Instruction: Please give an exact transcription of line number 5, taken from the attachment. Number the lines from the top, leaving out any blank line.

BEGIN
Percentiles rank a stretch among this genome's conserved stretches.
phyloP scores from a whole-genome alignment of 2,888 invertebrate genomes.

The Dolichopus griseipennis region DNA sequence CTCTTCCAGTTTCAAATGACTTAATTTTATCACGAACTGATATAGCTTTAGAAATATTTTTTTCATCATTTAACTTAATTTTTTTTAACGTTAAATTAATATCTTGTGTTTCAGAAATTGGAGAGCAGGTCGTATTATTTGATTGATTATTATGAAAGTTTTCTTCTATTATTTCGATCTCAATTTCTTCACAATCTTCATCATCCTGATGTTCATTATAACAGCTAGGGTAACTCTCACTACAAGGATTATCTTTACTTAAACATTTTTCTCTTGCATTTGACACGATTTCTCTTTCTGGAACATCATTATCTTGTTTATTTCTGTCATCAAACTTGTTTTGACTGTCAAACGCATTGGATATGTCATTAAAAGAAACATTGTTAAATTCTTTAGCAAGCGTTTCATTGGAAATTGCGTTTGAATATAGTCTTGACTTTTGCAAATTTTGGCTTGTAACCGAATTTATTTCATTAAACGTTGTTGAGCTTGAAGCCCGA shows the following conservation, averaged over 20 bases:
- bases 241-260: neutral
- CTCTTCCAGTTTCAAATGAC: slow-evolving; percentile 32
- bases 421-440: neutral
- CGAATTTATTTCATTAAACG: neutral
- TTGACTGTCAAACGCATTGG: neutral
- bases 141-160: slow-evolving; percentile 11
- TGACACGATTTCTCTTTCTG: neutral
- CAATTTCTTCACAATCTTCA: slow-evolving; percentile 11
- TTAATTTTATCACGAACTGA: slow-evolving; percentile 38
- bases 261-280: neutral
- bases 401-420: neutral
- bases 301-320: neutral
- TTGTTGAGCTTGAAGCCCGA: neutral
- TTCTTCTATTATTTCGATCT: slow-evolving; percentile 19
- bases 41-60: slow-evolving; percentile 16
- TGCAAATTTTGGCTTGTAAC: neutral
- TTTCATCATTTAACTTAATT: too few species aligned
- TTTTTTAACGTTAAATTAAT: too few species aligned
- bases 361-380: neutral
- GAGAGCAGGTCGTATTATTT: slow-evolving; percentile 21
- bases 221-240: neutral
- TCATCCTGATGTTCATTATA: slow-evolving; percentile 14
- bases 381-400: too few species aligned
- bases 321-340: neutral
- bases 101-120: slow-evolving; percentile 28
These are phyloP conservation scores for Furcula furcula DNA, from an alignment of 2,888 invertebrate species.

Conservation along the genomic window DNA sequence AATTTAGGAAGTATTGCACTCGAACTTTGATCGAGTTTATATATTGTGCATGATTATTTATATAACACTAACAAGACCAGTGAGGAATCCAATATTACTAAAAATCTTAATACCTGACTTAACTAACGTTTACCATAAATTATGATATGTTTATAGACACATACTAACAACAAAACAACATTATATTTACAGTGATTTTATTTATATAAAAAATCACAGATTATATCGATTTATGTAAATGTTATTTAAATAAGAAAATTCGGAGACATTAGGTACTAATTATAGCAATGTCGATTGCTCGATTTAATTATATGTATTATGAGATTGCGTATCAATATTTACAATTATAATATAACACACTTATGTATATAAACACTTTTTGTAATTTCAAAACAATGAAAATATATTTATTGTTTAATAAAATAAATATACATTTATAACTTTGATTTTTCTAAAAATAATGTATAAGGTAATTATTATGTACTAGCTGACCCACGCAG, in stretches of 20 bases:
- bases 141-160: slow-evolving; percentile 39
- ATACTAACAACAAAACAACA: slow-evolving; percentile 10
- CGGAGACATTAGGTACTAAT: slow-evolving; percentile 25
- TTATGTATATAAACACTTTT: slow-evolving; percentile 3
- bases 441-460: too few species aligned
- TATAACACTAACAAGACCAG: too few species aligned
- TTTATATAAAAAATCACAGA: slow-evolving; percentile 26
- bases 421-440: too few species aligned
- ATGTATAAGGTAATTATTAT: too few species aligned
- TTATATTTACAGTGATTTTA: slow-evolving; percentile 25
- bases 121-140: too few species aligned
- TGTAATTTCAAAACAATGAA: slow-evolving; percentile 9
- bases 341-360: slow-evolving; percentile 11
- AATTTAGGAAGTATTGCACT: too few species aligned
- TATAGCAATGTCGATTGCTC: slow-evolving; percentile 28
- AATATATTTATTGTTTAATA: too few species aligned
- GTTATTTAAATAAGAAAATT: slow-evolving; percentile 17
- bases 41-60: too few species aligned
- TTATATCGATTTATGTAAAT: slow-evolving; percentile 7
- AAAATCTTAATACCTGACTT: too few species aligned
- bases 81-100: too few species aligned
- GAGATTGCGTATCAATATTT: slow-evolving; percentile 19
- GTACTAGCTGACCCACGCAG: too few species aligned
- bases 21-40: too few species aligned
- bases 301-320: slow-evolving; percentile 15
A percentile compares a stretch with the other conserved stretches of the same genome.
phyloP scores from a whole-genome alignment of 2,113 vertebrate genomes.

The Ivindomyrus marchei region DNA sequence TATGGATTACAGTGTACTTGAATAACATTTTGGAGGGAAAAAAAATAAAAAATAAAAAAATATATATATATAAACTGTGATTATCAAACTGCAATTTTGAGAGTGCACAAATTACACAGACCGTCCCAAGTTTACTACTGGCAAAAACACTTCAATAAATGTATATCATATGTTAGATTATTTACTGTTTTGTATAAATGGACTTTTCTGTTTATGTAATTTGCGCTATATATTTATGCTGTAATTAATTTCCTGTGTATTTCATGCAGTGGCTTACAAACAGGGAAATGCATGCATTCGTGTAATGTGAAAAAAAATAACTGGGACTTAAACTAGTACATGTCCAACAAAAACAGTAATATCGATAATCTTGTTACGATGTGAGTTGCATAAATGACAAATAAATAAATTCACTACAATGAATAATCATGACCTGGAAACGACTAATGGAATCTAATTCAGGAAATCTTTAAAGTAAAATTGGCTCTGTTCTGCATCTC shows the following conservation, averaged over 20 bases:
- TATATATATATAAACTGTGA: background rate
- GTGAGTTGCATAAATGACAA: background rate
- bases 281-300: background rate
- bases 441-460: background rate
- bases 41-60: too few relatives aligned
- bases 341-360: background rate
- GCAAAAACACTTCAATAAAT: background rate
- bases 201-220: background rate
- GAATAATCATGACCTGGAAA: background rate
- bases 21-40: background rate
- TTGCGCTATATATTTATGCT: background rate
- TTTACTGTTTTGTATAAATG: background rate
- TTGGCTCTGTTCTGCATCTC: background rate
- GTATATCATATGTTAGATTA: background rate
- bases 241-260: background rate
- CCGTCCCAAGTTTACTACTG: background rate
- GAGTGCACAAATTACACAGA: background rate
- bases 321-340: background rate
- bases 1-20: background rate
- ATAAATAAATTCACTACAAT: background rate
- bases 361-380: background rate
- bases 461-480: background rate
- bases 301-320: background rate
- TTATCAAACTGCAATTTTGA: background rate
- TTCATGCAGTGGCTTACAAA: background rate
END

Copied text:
- CTCTTCCAGTTTCAAATGAC: slow-evolving; percentile 32